News & Opinion

Count your blessings, golf fans

PGA Tour commissioner Jay Monahan at 2020 PGA Championship
PGA Tour commissioner Jay Monahan, who is masked for protection during the recent PGA Championship, has revealed his true leadership abilities.

The mesmerizing PGA Championship never would have happened if the PGA Tour hadn’t been a leader in restarting play, with proper safety precautions, 2½ months ago. So, enjoy the rest of the golf season and try not to fret about the absence of football this fall

As golf fans, do we know how lucky we are?

Many of us likely take for granted that professional golf on the PGA Tour has been going on for 2½ months amid the global coronavirus pandemic. Other major pro sports have struggled to restart or maintain schedules. With the exception of a handful of players and caddies on the PGA Tour who tested positive for COVID-19 a few weeks ago, likely because they didn’t take the health-and-safety guidelines seriously, professional golf has been relatively virus-free.

Players, caddies and staff have done yeoman’s work to remain coronavirus-free and maintain the protective “bubble” each week while producing high-drama entertainment.

Collin Morikawa’s chip-in on the 14th hole Sunday at TPC Harding Park in the PGA Championship was exceptional, but his tee shot and subsequent eagle conversion on the par-4 16th will stand out among the greatest shots down the stretch in a major championship. And he’s only 23. But to emerge under that pressure, even with the absence of spectators, makes the play that much more incredible.

If PGA Tour commissioner Jay Monahan hadn’t taken the necessary steps to bring golf back in early June after a three-month suspension, the PGA of America never would have held the 102nd PGA Championship. Golf fans would have missed some of the best golf we have seen in some time.

We are lucky to get to watch the world’s best golfers, including those on the European, LPGA and Korn Ferry tours and at the top levels of the amateur game.

Before the leaders teed off Sunday in San Francisco, the U.S. Women’s Amateur final was being contested in Maryland. It was a thriller, with 17-year-old Rose Zhang, a Californian who has committed to Stanford, edging defending champion Gabriela Ruffels, a 20-year-old Australian and Southern Cal senior, on the 38th hole.

The storyline wasn’t the same as what Morikawa had authored on the other side of the country, but it proved to be memorable nonetheless, with a marathon involving two of the projected future stars of the women’s game.

Match play, in my mind, always is more compelling than stroke play. So, when a major match-play event is available to follow on your cellphone, tablet or television, it’s worth the time invested.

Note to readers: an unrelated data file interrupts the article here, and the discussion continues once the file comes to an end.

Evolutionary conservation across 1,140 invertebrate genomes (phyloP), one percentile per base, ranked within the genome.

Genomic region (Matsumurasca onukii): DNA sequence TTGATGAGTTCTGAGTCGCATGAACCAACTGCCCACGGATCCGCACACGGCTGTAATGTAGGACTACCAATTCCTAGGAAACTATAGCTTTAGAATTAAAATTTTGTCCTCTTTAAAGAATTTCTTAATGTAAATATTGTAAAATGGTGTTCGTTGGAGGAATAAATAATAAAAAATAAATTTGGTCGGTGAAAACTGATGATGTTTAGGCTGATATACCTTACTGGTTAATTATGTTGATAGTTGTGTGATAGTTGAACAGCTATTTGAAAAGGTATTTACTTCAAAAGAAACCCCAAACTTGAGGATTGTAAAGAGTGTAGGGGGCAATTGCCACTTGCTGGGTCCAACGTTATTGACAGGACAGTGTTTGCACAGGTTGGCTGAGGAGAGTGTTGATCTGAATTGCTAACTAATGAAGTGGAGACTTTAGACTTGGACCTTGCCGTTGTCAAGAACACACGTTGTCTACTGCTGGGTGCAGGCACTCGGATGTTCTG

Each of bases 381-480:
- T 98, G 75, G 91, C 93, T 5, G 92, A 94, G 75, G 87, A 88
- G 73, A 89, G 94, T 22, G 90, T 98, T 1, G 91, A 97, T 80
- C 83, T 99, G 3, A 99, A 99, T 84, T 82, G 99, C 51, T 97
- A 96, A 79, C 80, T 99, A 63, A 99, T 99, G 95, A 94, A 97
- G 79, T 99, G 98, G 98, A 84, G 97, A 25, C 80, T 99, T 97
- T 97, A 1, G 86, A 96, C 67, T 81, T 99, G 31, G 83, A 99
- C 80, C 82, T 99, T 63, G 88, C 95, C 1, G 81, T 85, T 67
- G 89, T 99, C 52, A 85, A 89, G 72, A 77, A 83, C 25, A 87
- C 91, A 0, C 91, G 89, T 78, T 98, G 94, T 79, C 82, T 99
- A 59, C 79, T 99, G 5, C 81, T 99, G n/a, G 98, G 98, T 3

Thankfully, golf has adults in the room when making important decisions about the health and safety of its players.

That clearly is not the case with college football. As we learn more and more about this virus, it becomes clear that no one is immune. The thinking that being stricken with COVID-19 as a young age means little more than a cold or mild case of the flu is ignorant and, I’m willing to say, criminal at this point.

Which brings me back to university presidents and athletic directors. They are the ones deciding whether college football should be played this year. Why it’s even a debate is beyond me, because the evidence is abundantly clear that they cannot keep players safe, no matter what they do.

Yet, these same individuals have decided that other sports should be shelved immediately, even though they have proved that, with the proper safeguards, as the PGA Tour and other leagues such as the NBA and NHL have shown, sports can take place with very low risk to the athletes.

But we always come back to football, a sport that inherently cannot be played with social distancing, one of the tenets of stopping the virus’ spread.

Golf, tennis and swimming can provide safe entertainment during this pandemic, but those sports in the college ranks have been shut down for the fall.

The PGA Tour has created a pathway for other sports to follow, and all golf fans should be glad that the pro game took the step. The return to full competition still lacks spectators, and they won’t return any time soon.

But right now, I’ll accept the game’s leading position among other sports and hope that the prudence exhibited in getting professional golf started will continue to be a guiding light for other important decisions.

Sign up to receive the Morning Read newsletter, along with Where To Golf Next and The Equipment Insider.